Dear Health, Labor and Welfare Minister Yoko Komiyama,

I recently visited Japan to learn about traditional midwifery and Asian medicine. I was fortunate to be able to spend two days at a traditional birth house in the Tokyo area. As president and founder of the Chicago birth network, my goal was to be able to share what I learned with practitioners in the U.S.

My experience was amazing and wonderful! I learned that there are 24 birth houses and 23 home-birth midwives still in existence in the Tokyo area. In the U.S., home birth and birth-center birth are increasing in popularity.

The dedication and care the families received from the birth house midwives and cooks was the perfect union of modern and traditional. The midwives are able to spend a great deal of time with the families they serve. The prenatal visits were a long happy family affair. They often included a traditional meal as part of the visit.

The basis of the care is nutrition, exercise, rest and relaxation. Principles of Asian medicine were employed during every visit. Often the mothers received massage or husbands were taught how to give massage.

Japan has a model for childbirth that is unique, yet most parents have no idea it exists. There is a long history of organized midwifery that began in the 1800s with the founding of the first midwifery institute. The majority of births in Japan were home births until the 1950s. Today, most midwives practice in hospitals and function primarily as a nurse assisting doctors.

Traditional midwifery is a national treasure. It is an art that has existed for centuries. The tradition of the birth house was also as a safe house for women. Breast-feeding support is also offered.

The majority of mothers qualify for midwifery care. This kind of care should be a model for other countries as the quality of care is exceptional. If there is a problem, during pregnancy or the labor, mothers are transferred to medical care. Hospitals and doctors collaborate with the midwives.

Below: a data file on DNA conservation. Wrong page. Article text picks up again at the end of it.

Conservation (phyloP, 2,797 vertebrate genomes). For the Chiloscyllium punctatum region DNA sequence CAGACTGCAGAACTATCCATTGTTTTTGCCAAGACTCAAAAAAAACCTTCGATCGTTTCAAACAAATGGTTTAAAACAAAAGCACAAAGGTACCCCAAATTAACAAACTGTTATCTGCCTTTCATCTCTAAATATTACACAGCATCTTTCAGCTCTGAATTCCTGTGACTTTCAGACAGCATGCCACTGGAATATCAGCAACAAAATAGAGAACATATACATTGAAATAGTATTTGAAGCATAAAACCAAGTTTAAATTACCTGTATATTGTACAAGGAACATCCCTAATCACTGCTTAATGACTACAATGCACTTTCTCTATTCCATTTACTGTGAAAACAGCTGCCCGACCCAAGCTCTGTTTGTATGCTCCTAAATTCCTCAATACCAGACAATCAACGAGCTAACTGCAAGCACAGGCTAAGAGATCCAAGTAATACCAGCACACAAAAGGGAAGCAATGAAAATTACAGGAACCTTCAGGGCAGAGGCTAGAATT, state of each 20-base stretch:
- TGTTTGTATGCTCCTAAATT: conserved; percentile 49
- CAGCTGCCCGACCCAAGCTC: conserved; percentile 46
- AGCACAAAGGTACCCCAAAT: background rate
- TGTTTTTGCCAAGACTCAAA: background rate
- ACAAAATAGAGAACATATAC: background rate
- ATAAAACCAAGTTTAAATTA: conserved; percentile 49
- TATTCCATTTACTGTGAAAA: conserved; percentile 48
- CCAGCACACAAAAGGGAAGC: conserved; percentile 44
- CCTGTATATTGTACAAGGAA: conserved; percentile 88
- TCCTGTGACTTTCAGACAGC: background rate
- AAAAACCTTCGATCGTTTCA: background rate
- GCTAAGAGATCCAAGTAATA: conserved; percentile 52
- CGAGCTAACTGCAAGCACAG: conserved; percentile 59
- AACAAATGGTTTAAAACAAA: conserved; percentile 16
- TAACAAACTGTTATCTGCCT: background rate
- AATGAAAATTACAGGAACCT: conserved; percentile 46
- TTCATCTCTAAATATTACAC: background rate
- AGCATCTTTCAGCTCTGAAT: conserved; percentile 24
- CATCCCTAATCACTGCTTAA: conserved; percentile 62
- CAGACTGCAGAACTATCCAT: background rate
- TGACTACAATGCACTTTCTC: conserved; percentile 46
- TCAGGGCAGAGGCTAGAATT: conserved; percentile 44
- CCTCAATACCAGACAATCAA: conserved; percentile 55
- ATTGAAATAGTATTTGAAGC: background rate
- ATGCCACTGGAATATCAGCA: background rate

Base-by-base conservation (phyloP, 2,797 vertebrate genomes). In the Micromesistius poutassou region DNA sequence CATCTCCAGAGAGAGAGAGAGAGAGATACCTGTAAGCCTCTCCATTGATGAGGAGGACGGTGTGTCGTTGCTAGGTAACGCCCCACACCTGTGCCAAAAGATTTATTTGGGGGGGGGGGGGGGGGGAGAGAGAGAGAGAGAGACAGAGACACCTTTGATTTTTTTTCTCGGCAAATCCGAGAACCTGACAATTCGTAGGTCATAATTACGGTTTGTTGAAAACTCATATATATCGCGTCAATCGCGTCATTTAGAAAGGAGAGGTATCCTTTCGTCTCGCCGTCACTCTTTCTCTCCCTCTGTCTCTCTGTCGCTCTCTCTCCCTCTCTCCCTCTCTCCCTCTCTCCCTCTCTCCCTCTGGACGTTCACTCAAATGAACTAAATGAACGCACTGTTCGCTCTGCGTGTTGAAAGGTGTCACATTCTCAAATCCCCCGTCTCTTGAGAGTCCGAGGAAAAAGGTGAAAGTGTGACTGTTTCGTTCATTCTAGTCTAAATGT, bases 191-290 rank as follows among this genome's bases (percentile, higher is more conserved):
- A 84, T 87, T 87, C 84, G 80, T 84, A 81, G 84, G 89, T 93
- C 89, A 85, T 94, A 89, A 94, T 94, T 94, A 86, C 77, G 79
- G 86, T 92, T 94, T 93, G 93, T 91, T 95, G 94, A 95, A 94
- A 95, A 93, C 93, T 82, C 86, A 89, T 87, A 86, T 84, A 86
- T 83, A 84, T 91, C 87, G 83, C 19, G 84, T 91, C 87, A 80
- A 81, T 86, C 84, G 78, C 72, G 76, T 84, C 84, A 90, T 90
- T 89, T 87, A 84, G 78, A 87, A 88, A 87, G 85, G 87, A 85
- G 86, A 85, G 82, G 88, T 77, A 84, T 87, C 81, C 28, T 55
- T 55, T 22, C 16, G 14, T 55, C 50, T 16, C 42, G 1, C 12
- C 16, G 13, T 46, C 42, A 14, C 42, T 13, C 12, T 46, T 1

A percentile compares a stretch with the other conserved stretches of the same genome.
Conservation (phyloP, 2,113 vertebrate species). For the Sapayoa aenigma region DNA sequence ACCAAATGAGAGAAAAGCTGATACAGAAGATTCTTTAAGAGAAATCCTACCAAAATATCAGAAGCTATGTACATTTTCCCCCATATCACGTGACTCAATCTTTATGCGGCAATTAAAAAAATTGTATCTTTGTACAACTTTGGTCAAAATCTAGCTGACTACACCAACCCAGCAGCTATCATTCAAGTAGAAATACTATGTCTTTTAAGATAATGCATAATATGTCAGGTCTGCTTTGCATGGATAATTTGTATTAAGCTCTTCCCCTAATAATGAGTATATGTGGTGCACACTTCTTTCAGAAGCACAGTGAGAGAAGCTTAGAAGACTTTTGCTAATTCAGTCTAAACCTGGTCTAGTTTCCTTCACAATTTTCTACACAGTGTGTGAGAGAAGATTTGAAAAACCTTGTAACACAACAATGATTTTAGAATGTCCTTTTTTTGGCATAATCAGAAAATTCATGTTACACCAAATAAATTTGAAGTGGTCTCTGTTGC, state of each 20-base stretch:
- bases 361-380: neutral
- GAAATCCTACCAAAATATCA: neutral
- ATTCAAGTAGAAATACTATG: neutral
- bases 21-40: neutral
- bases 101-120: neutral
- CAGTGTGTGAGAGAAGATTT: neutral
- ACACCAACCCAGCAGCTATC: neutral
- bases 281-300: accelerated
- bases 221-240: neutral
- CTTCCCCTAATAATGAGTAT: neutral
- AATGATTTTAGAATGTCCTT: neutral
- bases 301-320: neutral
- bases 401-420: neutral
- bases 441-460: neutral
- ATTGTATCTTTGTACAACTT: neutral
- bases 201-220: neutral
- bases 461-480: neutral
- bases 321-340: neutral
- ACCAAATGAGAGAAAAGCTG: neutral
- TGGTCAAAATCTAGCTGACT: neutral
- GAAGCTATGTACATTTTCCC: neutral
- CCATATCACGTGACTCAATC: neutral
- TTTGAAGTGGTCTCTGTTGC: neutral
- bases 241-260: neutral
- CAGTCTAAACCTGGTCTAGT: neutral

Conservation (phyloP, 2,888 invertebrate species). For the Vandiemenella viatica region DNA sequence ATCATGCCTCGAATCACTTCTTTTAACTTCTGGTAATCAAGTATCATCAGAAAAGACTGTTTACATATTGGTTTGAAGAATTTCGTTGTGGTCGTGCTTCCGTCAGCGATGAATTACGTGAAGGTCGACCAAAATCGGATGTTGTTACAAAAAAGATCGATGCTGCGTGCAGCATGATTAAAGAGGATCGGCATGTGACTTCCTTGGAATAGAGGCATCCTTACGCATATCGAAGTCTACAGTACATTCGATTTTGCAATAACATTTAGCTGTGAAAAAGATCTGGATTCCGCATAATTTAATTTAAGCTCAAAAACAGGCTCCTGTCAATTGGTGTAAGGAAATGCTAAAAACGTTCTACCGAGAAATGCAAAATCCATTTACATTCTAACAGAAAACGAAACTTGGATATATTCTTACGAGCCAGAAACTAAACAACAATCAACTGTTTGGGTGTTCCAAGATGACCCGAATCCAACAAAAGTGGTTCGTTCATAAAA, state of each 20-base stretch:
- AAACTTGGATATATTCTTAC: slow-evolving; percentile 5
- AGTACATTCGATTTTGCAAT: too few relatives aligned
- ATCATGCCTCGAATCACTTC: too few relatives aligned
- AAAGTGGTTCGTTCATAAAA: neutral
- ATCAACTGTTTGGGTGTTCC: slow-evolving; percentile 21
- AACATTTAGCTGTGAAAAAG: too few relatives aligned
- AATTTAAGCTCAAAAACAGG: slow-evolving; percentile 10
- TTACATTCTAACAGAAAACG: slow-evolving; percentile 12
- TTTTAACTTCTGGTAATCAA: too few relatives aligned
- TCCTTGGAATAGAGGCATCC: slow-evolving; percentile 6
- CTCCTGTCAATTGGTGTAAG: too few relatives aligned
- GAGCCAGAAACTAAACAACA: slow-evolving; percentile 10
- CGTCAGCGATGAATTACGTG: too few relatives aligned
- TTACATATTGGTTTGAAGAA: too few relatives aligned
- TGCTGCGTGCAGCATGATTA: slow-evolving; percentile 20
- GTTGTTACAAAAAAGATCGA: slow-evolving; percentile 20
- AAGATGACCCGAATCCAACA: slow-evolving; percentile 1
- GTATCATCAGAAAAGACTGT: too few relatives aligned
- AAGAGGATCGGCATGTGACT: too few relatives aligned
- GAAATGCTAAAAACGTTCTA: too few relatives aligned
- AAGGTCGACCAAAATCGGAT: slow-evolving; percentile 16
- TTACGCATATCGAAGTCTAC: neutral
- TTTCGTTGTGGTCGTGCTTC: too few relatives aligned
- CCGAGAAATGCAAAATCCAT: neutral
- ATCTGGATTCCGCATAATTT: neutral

Loving, supportive care of normal physiological birth is the best possible care. When mothers are nurtured while pregnant, they are relaxed and confident when the time comes to give birth.

The sense of accomplishment gained from giving birth without medications can have a profound impact on parenting. For most mothers there is no need for medical intervention of any kind from conception through the postpartum period.

Perhaps if more families knew about home birth and birth house options they would chose to have more children. This could help reverse the problem of negative population growth in Japan. When families are healthy and happy, the positive impact on society in general is unlimited.

The World Health Organization states that families have a right to have a choice at birth of hospital, birth center or home. Parents deserve to know this information so they can make the best choices for their families.

Ms. Komiyama, informing parents can be as simple as including information that describes all the birth choices families have in their birth registration packet.

I hope your department will find many ways to promote all birth choices.

President, Childbirth & Family Wellness
Evanston, Illinois

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